01 After receiving all necessary case information from the dentist, including shade requirements, the case was ready to be pressed from an IPS e.max Press lithium disilicate glass-ceramic, currently the only material and technique available that allows pressing of 0.3 mm of material, making it the material of choice. Because of the optical properties and strength of lithium disilicate, the crown for tooth No. 8 would demonstrate the function and esthetics required of dentition in the anterior region.

02 The ideal wax-up was created to full contour on a solid model, and a matrix was then created. The incisal edges of tooth No. 8 were shaped in the wax-up and matrix to perfectly match the incisal edges of tooth No. 9.

03 The wax-up was then sprued, invested, burned-out and pressed using a V1 shade of IPS e.max. The material was chosen instead of traditional all-ceramic materials because of its exceptional quality of translucency, strength and durability.

04 After pressing, the sprues were removed and the restoration divested and placed in e.max Press Invex Liquid and blasted to eliminate the surface reaction layer. The restoration was then fit to the model and ready for cut-back, layering and staining (Figs. C, D).

05 The cut-back was performed by systematically grinding the lingual incisal edge (Figs. E, F). The translucency of the ingot, which is very important when matching the enamel with the ingot, rather than the ceramic is illustrated in Figs. G & H.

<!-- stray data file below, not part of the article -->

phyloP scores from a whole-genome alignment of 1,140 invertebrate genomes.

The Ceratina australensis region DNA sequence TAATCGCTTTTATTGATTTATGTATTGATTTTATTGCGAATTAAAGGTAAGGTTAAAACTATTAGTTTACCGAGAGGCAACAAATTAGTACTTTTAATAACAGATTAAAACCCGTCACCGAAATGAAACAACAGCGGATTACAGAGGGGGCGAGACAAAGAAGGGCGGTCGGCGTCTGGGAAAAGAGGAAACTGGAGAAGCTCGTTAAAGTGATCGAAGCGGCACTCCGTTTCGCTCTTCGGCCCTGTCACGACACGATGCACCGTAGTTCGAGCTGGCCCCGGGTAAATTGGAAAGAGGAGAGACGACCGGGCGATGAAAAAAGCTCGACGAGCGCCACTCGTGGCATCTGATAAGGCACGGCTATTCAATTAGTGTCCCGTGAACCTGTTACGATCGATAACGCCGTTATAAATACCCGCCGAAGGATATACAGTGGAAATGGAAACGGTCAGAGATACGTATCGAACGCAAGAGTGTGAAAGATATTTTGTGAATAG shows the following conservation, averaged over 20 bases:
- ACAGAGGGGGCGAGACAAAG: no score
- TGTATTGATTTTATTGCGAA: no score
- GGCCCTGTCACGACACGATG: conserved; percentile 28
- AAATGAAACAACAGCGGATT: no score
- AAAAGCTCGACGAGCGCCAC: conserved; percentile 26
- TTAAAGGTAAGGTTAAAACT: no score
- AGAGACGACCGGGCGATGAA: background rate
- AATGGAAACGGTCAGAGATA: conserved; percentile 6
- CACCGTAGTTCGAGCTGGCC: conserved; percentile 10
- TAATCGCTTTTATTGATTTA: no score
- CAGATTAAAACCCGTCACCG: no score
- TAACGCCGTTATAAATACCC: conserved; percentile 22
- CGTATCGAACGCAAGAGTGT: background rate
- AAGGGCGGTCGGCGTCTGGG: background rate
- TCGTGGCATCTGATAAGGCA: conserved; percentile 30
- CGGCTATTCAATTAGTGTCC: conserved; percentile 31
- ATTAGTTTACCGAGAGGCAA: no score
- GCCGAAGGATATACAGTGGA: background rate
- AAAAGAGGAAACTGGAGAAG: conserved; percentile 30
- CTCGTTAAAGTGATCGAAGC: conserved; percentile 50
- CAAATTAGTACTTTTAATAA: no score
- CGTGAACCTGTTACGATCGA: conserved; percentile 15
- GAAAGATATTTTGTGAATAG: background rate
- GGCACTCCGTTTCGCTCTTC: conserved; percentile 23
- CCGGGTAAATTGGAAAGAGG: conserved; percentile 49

06 Essence stains were applied on the lingual to create internal effects similar to the patient’s natural dentition (Fig. I). The primary importance of the lingual cut-back technique is producing the internal, optical effects and exemplary esthetic properties of the final restoration. The lithium disilicate crown was then fired at 770°C (Fig. J).

07 The result was examined and Opal Effect (OE1) was applied to cover the palatal incisal edge (Fig. K).Opal Effect (OE1) was applied to compensate for shrinkage of the palatal porcelain application (Fig. L). As a final step, the crown was baked at 750°C.

08 After the bake, a natural and mechanical polish was completed using diamond paste and pumice to fully develop the desired surface texture of the full-contour crown. Once the restoration was completed, it was placed on the model to test fit and function. The case was then ready to be delivered to the dentist and patient for final cementation (Figs. M, N).

Conclusion

Creating a naturally translucent restoration requires a blend of science and artistry as well as time, patience and skill. Restorations need to be both technically correct and esthetically pleasing. Natural teeth possess nuances of shade and gradations of color, and dentition varies from person to person.

Each case must be assessed on its own merit. When creating a restoration indistinguishable from that of the patient’s natural dentition, conventional procedures may not always deliver optimal results. For instance, in cases that require a reduction in opacity and creation of a suitable incisal translucency, the lingual cut-back may be implemented to provide the opportunity to recreate the esthetics of the adjacent teeth.

About the author

Rafael Santrich, of VM Lab Technologies in Aventura, Fla., specializes in all fixed restorations and custom cosmetics. He has been featured in several publications such as “Soft Tissue and Esthetic Consideration in Implant Therapy” written by Dr. Anthony Sclar and on the ITI in 2009. He is currently a member of the American College of Prosthodontics.